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Indian working women like us are often scared of chasing our career dreams. Do not be. Put your foot down and ask for your rights at work.
We have come a long way from the days when women’s primary responsibility was taking care of the house, rearing kids and cooking for everyone. Women have given wings to their dreams, conquered great heights, learnt to multi-task their family and professional requirements. They have shattered the glass ceiling and it makes me very proud to be a part of this revolution.
But have you paused and noticed that whilst as women at the workplace we want to give our best shot at all times, there might be situations or circumstances which require us to take a break, pause and give ourselves some time off work?
The life changing event of having a baby – linked to the first point. Staying long hours at office may not be possible, taking that call at odd hours from the confines of your home may not always work out. Kids falling ill, PTA, projects, exams, Annual Day and so much more which is bound to affect work life.
Responsibilities like old and ailing parents, parent in laws, siblings or any other dependents. It is often the woman who is required in our society to step out and take time to sort these out.
Breaking the news of ‘a bun in the oven’ aka pregnancy – this is not a very easy one for women. For one – the first thing that runs through people’s mind is “Oh there she goes on a long paid vacation of 4 months, wish we could get that”. I too was guilty of this thinking and couldn’t wait to go on maternity leave. Only when I actually delivered, did I know that these 4 months were the toughest of my life. It’s worse than the 12 hours of office stress. If you give me back those 8 hours of undisturbed sleep I am more than willing to forego my maternity leave benefit.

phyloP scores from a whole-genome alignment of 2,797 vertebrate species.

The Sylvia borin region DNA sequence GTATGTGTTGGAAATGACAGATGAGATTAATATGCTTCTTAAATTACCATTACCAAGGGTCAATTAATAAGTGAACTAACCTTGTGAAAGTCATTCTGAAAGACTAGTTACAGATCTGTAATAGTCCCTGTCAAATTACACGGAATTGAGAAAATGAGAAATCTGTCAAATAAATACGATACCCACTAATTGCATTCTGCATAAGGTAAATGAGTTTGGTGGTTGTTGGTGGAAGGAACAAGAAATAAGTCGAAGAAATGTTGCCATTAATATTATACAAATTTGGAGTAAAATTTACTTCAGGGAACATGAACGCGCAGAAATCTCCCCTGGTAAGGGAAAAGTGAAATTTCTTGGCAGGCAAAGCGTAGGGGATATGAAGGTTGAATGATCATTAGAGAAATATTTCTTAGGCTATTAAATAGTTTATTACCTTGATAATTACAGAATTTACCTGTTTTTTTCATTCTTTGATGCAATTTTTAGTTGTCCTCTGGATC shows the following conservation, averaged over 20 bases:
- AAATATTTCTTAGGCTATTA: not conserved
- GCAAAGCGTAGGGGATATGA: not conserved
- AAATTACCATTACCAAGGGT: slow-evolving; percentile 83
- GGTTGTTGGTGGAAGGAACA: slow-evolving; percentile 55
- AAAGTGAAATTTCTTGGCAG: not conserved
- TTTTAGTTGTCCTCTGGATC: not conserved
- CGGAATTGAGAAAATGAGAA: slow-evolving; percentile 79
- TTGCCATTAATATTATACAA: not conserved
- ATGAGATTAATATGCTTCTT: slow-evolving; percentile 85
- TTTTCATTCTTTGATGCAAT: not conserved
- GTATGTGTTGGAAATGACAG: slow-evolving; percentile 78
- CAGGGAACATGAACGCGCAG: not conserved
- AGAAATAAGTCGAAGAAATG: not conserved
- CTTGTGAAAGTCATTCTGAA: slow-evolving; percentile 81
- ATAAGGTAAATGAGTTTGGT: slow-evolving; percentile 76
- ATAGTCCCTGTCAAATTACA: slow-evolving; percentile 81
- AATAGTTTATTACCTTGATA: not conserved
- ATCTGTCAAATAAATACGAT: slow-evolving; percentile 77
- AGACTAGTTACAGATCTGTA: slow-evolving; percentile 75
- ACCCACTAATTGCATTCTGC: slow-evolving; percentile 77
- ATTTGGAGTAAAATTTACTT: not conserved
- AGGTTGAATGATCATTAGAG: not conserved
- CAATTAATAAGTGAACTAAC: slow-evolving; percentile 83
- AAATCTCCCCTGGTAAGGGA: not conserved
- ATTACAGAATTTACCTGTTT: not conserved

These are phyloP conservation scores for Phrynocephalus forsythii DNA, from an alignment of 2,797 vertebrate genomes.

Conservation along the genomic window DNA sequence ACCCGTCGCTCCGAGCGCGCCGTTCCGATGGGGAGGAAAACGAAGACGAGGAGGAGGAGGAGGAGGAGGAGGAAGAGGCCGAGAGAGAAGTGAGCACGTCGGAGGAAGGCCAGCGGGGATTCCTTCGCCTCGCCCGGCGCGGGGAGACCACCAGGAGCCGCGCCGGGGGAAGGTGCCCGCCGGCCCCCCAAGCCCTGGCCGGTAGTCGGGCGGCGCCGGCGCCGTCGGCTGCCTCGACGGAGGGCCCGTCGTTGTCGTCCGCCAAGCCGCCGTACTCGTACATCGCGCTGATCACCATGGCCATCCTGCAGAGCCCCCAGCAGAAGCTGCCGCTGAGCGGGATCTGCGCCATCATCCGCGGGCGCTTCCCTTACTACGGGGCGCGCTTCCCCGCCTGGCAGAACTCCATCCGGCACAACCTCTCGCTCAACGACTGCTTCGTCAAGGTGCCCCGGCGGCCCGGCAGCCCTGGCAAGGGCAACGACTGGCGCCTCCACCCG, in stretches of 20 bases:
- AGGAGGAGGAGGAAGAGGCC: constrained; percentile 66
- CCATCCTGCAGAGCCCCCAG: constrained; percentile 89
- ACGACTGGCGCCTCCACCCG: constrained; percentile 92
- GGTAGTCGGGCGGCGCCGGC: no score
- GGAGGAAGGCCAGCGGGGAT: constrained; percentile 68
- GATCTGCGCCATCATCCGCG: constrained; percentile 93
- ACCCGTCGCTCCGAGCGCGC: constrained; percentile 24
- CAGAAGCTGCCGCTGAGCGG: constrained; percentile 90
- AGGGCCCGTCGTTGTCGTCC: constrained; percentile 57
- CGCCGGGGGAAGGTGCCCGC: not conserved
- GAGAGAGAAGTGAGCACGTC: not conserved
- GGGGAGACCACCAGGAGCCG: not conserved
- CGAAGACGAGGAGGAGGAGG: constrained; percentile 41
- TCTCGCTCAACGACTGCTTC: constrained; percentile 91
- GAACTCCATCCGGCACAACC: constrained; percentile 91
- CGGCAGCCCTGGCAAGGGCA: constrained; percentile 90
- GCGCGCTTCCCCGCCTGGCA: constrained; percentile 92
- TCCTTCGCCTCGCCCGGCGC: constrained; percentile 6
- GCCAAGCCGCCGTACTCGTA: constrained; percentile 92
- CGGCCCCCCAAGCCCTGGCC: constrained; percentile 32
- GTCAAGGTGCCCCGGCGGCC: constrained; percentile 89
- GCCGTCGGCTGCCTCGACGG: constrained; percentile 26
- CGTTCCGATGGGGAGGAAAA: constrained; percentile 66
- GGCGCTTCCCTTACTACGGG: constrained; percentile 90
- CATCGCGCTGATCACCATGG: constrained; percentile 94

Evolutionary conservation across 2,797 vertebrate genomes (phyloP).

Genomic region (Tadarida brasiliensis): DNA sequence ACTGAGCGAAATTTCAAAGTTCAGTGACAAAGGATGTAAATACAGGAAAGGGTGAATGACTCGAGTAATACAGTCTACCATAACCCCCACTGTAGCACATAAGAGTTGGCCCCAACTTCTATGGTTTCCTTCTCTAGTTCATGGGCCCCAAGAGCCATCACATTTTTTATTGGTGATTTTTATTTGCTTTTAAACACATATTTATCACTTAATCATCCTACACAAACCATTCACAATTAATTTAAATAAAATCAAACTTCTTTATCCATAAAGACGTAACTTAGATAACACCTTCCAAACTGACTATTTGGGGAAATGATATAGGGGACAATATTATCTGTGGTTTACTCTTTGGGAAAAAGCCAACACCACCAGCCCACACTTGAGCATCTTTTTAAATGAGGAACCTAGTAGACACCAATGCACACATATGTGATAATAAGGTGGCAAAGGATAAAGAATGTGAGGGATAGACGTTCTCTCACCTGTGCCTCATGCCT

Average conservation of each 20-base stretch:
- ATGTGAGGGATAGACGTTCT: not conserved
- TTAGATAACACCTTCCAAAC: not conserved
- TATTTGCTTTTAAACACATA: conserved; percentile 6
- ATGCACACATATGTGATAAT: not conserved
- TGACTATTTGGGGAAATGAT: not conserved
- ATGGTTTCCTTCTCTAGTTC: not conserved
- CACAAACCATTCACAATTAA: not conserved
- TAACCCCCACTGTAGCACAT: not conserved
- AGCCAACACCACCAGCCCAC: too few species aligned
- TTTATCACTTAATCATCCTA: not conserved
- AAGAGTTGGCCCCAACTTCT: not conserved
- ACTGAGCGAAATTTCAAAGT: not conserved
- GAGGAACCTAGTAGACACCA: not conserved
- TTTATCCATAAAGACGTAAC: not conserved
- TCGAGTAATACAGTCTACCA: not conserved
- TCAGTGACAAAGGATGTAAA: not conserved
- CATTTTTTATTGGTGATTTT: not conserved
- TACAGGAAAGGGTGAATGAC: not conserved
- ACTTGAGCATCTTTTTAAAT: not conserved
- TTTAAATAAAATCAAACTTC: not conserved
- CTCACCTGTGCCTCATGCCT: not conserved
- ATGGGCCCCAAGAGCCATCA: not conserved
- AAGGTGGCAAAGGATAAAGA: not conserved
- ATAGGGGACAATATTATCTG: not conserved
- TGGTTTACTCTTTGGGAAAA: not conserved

But the lady in question who has to spill the beans will always find it difficult. And imagine if it is your promotion year or just near the comp season, guess what, it just got tougher? The woman will resign herself to not getting that promotion and wouldn’t raise her voice even when a mediocre pay hike or none is doled out to her.
In fact I have seen a good friend who is really hardworking and sincere. She was hesitant to spill the news as her boss was due to be promoted to the next level. She feared that she being a key person reporting to him, this may impact his promotion and the wrath of this would be taken out on her. So see, not necessary it has to be your promotion? I wonder if a man was in the same place would he be so easily suppressed? I bet no.
Now except for pregnancy the other two can be handled/ shared by both men and women right? So why should there be any difference in the two genders?
Would a man feel or act apologetic or feel guilty and promise to make up by working on a Saturday for the day he took off to attend his son’s school function? But if it’s a woman don’t we usually end up giving explanations and promising to make up for such days?
Men are known to be more ambitious, demanding and someone who will not settle for anything else. We often hear women who work just to put their degree to use, or so that they don’t get bored. But their primary focus is expected always be on their family. Any woman tho defies this age old rigid norm is looked down upon as the selfish bossy career woman. And not only men, even women do not hesitate in standing up against each other.
Why, do I ask, is a woman require to choose? And why does no one ask this question to a man? If a working mom has professional aspirations and wants to reach the top, why do we have to judge her and jump to the conclusion that she doesn’t love her family? Do we know how much time she spends with her husband and kids? No.
We are a long long way from the utopian society where men and women are treated on an equal footing. Till then let’s do our bit in supporting each other at the workplace and most importantly changing our mindset about working women and our worth. If we don’t value ourselves, who will?
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Image source: Indian woman at work by Shutterstock.
Published earlier here.
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